CSU . ± Frequency (time) component: each of the M terms of F(u).jU Since e ! cos U j sin U and the fact cos( ) ! cos then discrete Fourier transform can be redefined 1 M 1 F (u ) ! § f ( x)[cos 2T ux / M j sin 2T ux / M ] M x !0 or u ! 0.. M 1 ± Frequency (time) domain: the domain (values of u) over which the values of F(u) range... 2.. 7 2010-10-4 School of Info-Physics and Geomatics Engineering. because u determines the frequency of the components of the transform.1.

F(u) can be expressed in polar coordinates: (u ) ! where (u ) e jJ ( u ) (u ) ! « R (u ) I (u ) » ½ 2 2 1/2 (magnitude or spectrum) « I (u ) » J (u ) ! tan 1 ¬ ¼ (phase angle or phase spectrum) R (u ) ½ ± R(u): the real part of F(u) ± I(u): the imaginary part of F(u) Power spectrum: P (u ) ! (u ) ! R 2 (u ) I 2 (u ) 2 8 2010-10-4 School of Info-Physics and Geomatics Engineering. CSU .

Some One-Dimensional Fourier Transform Examples Please note the relationship between the value of K and the height of the spectrum and the number of zeros in the frequency domain. CSU . 9 2010-10-4 School of Info-Physics and Geomatics Engineering.

10 2010-10-4 School of Info-Physics and Geomatics Engineering. The transform of a delta function is a constant. The transform of a constant function is a DC value only. CSU .

11 2010-10-4 School of Info-Physics and Geomatics Engineering. CSU . The transform of an infinite train of delta functions spaced by T is an infinite train of delta functions spaced by 1/T. The transform of a cosine function is a positive delta at the appropriate positive and negative frequency.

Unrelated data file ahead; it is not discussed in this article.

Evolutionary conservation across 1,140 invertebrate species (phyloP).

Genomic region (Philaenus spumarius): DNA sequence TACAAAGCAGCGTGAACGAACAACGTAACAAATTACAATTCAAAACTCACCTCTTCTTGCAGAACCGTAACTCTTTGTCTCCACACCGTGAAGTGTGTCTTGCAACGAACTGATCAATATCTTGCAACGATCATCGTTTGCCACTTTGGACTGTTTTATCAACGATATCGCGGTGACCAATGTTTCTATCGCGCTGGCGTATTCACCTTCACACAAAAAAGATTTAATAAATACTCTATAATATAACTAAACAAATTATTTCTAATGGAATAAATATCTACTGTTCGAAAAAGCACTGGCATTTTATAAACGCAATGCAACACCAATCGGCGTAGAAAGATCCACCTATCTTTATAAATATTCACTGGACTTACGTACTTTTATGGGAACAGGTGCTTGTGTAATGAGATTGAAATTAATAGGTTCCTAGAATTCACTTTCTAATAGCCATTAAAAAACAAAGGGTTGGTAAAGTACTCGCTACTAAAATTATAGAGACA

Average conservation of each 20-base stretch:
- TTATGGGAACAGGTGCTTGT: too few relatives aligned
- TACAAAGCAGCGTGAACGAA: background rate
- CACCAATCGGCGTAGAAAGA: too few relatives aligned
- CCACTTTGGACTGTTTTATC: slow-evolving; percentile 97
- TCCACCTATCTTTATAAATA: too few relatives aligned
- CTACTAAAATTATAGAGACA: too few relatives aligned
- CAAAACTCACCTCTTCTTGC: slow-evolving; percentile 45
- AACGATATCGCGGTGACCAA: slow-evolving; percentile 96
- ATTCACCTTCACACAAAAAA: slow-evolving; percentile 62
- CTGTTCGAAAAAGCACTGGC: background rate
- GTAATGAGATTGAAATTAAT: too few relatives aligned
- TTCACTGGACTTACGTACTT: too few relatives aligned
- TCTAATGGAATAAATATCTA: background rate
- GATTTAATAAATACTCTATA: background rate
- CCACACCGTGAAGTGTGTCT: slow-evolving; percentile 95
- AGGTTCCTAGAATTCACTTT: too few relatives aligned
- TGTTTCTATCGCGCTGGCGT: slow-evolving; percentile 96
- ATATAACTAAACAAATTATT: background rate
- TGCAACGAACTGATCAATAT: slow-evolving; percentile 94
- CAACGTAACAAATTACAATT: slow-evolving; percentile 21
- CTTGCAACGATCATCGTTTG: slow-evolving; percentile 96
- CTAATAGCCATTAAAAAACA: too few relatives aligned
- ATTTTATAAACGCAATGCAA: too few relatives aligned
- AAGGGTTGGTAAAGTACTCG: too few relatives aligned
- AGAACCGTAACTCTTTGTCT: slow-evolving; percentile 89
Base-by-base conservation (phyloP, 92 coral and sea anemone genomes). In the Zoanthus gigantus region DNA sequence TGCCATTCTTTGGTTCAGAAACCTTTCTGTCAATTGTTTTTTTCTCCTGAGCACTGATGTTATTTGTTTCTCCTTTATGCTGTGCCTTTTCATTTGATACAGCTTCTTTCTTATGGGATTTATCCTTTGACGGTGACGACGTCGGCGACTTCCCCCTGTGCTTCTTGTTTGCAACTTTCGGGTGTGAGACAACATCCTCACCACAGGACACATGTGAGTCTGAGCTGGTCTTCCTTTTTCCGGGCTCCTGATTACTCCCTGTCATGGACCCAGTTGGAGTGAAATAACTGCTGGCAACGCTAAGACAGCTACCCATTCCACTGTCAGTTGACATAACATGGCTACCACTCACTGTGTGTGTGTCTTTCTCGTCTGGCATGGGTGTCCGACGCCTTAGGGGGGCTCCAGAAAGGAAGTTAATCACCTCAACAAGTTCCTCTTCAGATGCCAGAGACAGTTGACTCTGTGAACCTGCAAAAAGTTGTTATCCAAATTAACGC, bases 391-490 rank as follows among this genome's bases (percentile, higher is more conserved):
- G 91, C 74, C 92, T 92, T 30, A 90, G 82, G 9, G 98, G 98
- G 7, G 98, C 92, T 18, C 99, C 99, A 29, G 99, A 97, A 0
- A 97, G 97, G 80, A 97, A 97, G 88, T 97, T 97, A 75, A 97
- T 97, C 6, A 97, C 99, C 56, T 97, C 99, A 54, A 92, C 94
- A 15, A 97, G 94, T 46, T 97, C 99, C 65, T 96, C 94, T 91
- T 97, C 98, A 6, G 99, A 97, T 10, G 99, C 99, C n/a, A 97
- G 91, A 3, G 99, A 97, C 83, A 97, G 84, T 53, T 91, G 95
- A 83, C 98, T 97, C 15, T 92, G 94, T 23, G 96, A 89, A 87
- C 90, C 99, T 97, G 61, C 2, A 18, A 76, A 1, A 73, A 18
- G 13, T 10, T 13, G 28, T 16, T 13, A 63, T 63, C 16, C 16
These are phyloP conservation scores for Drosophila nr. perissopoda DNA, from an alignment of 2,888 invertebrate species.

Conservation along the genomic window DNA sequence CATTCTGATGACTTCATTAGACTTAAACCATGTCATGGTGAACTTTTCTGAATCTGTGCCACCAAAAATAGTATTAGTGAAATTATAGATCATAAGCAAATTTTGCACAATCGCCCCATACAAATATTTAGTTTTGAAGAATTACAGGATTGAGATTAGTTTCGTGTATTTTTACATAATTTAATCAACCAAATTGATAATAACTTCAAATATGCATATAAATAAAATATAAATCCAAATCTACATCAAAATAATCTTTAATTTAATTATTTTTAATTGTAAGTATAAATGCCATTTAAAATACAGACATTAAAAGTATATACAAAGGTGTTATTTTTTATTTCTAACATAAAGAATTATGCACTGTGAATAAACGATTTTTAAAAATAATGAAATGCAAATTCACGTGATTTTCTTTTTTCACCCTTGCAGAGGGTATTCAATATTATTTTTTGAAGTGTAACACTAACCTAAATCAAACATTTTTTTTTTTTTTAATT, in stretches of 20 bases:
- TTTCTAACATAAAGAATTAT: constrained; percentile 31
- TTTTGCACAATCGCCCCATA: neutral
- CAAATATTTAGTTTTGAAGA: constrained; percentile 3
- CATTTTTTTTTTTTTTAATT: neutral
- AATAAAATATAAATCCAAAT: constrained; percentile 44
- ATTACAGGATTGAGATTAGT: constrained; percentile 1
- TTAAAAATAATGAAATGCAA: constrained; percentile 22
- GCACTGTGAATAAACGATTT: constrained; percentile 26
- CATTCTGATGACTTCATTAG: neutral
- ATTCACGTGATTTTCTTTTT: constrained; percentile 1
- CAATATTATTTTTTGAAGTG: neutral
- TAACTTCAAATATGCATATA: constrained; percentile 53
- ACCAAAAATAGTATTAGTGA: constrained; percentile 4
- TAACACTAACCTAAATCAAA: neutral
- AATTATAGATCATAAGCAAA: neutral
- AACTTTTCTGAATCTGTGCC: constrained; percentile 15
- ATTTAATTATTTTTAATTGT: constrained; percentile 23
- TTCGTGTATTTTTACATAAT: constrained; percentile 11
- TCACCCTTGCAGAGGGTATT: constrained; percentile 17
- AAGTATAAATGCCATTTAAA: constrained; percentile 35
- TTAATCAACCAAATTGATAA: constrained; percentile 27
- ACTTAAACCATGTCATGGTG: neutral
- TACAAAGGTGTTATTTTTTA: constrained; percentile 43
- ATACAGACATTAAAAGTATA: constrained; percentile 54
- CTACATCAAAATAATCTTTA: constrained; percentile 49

12 2010-10-4 School of Info-Physics and Geomatics Engineering. The transform of a square pulse is a sinc function. CSU . The transform of a sin function is a negative complex delta function at the appropriate positive frequency and a negative complex delta at the appropriate negative frequency.

CSU .1. M 1.2 The two-dimensional Fourier transform and its inverse (discrete time case) ± Fourier transform (DFT) 1 (u ....1.. y : the spatial or image variables 13 2010-10-4 School of Info-Physics and Geomatics Engineering.2.1..1.... M 1. v : the transform or frequency variables x.2.. N 1 u. v)e j 2T ( ux / M vy / N ) u !0 v !0 M 1 N 1 for x ! 0. y ) ! §§ (u.4.. y ! 0. v ) ! MN M 1 N 1 §§ x ! 0 y !0 f ( x.. y )e j 2T ( ux / M vy / N ) for u ! 0. N 1 ± Inverse Fourier transform (IDFT) f ( x.2.. v ! 0...2.2...

We define the Fourier spectrum.v) ± I(u. v) » J (u . v) (power spectrum) 2 ± R(u. v) ½ P(u. v) ! R 2 (u . v) 2 2 1 ? A 1 2 ( spectrum) « I (u . CSU . and power spectrum of the two-dimensional Fourier transform as follows: (u . v) ! tan ¬ ¼ (phase angle) R (u . v) I 2 (u . v) I (u .v): the imaginary part of F(u.v) 14 2010-10-4 School of Info-Physics and Geomatics Engineering. phase anble.v): the real part of F(u. v) ! R (u .v) ! (u .